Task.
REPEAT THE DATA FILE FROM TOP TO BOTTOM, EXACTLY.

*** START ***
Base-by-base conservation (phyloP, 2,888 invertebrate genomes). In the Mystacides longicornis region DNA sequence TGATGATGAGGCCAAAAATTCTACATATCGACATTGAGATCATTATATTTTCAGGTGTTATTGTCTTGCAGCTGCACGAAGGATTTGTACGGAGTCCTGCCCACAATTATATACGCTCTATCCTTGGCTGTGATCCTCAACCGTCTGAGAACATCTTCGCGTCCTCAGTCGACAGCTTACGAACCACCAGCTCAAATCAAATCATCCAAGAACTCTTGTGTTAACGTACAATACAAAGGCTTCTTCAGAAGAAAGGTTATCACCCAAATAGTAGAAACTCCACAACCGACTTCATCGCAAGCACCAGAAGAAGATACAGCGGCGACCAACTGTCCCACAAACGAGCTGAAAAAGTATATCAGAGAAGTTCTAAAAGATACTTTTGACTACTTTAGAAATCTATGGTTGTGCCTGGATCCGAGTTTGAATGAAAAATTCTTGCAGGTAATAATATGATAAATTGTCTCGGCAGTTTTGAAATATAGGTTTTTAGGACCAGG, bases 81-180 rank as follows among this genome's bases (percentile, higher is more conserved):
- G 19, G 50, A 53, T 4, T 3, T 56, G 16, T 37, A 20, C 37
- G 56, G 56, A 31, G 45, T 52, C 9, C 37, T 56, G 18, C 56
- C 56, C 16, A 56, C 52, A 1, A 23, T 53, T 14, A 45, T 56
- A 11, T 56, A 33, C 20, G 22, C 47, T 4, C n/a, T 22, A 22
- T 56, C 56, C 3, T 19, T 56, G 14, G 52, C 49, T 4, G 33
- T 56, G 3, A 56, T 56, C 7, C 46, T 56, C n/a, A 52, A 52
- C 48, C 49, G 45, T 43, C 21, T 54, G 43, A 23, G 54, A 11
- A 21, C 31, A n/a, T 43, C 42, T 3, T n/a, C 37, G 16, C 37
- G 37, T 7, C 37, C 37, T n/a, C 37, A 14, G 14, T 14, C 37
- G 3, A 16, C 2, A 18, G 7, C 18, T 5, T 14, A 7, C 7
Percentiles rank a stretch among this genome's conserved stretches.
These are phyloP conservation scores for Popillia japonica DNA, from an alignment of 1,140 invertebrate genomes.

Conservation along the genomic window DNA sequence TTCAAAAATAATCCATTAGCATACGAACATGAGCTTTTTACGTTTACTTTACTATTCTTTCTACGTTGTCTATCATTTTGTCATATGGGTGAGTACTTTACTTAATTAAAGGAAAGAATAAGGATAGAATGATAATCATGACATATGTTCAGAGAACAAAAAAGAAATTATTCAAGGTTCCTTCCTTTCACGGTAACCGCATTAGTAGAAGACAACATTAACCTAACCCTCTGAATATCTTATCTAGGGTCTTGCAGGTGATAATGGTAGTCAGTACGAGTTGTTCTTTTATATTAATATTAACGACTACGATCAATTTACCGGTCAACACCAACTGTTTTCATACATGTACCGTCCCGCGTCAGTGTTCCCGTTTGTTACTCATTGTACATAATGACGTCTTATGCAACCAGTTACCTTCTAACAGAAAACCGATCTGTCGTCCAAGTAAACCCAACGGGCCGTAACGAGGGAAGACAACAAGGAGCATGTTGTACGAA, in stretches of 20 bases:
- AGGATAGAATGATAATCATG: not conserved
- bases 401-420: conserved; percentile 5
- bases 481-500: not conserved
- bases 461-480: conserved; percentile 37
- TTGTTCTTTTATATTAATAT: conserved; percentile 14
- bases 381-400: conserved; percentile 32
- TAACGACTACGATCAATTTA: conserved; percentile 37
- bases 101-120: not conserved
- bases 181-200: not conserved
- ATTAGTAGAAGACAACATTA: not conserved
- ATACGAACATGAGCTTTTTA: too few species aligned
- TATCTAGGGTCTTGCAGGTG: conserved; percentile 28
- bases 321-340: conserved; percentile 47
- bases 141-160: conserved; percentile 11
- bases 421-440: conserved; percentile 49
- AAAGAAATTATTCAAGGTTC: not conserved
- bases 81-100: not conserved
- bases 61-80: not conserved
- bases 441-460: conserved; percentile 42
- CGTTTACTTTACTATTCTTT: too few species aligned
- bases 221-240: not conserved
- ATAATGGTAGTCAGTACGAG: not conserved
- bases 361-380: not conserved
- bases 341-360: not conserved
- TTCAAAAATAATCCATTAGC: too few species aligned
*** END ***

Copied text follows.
Base-by-base conservation (phyloP, 2,888 invertebrate genomes). In the Mystacides longicornis region DNA sequence TGATGATGAGGCCAAAAATTCTACATATCGACATTGAGATCATTATATTTTCAGGTGTTATTGTCTTGCAGCTGCACGAAGGATTTGTACGGAGTCCTGCCCACAATTATATACGCTCTATCCTTGGCTGTGATCCTCAACCGTCTGAGAACATCTTCGCGTCCTCAGTCGACAGCTTACGAACCACCAGCTCAAATCAAATCATCCAAGAACTCTTGTGTTAACGTACAATACAAAGGCTTCTTCAGAAGAAAGGTTATCACCCAAATAGTAGAAACTCCACAACCGACTTCATCGCAAGCACCAGAAGAAGATACAGCGGCGACCAACTGTCCCACAAACGAGCTGAAAAAGTATATCAGAGAAGTTCTAAAAGATACTTTTGACTACTTTAGAAATCTATGGTTGTGCCTGGATCCGAGTTTGAATGAAAAATTCTTGCAGGTAATAATATGATAAATTGTCTCGGCAGTTTTGAAATATAGGTTTTTAGGACCAGG, bases 81-180 rank as follows among this genome's bases (percentile, higher is more conserved):
- G 19, G 50, A 53, T 4, T 3, T 56, G 16, T 37, A 20, C 37
- G 56, G 56, A 31, G 45, T 52, C 9, C 37, T 56, G 18, C 56
- C 56, C 16, A 56, C 52, A 1, A 23, T 53, T 14, A 45, T 56
- A 11, T 56, A 33, C 20, G 22, C 47, T 4, C n/a, T 22, A 22
- T 56, C 56, C 3, T 19, T 56, G 14, G 52, C 49, T 4, G 33
- T 56, G 3, A 56, T 56, C 7, C 46, T 56, C n/a, A 52, A 52
- C 48, C 49, G 45, T 43, C 21, T 54, G 43, A 23, G 54, A 11
- A 21, C 31, A n/a, T 43, C 42, T 3, T n/a, C 37, G 16, C 37
- G 37, T 7, C 37, C 37, T n/a, C 37, A 14, G 14, T 14, C 37
- G 3, A 16, C 2, A 18, G 7, C 18, T 5, T 14, A 7, C 7
Percentiles rank a stretch among this genome's conserved stretches.
These are phyloP conservation scores for Popillia japonica DNA, from an alignment of 1,140 invertebrate genomes.

Conservation along the genomic window DNA sequence TTCAAAAATAATCCATTAGCATACGAACATGAGCTTTTTACGTTTACTTTACTATTCTTTCTACGTTGTCTATCATTTTGTCATATGGGTGAGTACTTTACTTAATTAAAGGAAAGAATAAGGATAGAATGATAATCATGACATATGTTCAGAGAACAAAAAAGAAATTATTCAAGGTTCCTTCCTTTCACGGTAACCGCATTAGTAGAAGACAACATTAACCTAACCCTCTGAATATCTTATCTAGGGTCTTGCAGGTGATAATGGTAGTCAGTACGAGTTGTTCTTTTATATTAATATTAACGACTACGATCAATTTACCGGTCAACACCAACTGTTTTCATACATGTACCGTCCCGCGTCAGTGTTCCCGTTTGTTACTCATTGTACATAATGACGTCTTATGCAACCAGTTACCTTCTAACAGAAAACCGATCTGTCGTCCAAGTAAACCCAACGGGCCGTAACGAGGGAAGACAACAAGGAGCATGTTGTACGAA, in stretches of 20 bases:
- AGGATAGAATGATAATCATG: not conserved
- bases 401-420: conserved; percentile 5
- bases 481-500: not conserved
- bases 461-480: conserved; percentile 37
- TTGTTCTTTTATATTAATAT: conserved; percentile 14
- bases 381-400: conserved; percentile 32
- TAACGACTACGATCAATTTA: conserved; percentile 37
- bases 101-120: not conserved
- bases 181-200: not conserved
- ATTAGTAGAAGACAACATTA: not conserved
- ATACGAACATGAGCTTTTTA: too few species aligned
- TATCTAGGGTCTTGCAGGTG: conserved; percentile 28
- bases 321-340: conserved; percentile 47
- bases 141-160: conserved; percentile 11
- bases 421-440: conserved; percentile 49
- AAAGAAATTATTCAAGGTTC: not conserved
- bases 81-100: not conserved
- bases 61-80: not conserved
- bases 441-460: conserved; percentile 42
- CGTTTACTTTACTATTCTTT: too few species aligned
- bases 221-240: not conserved
- ATAATGGTAGTCAGTACGAG: not conserved
- bases 361-380: not conserved
- bases 341-360: not conserved
- TTCAAAAATAATCCATTAGC: too few species aligned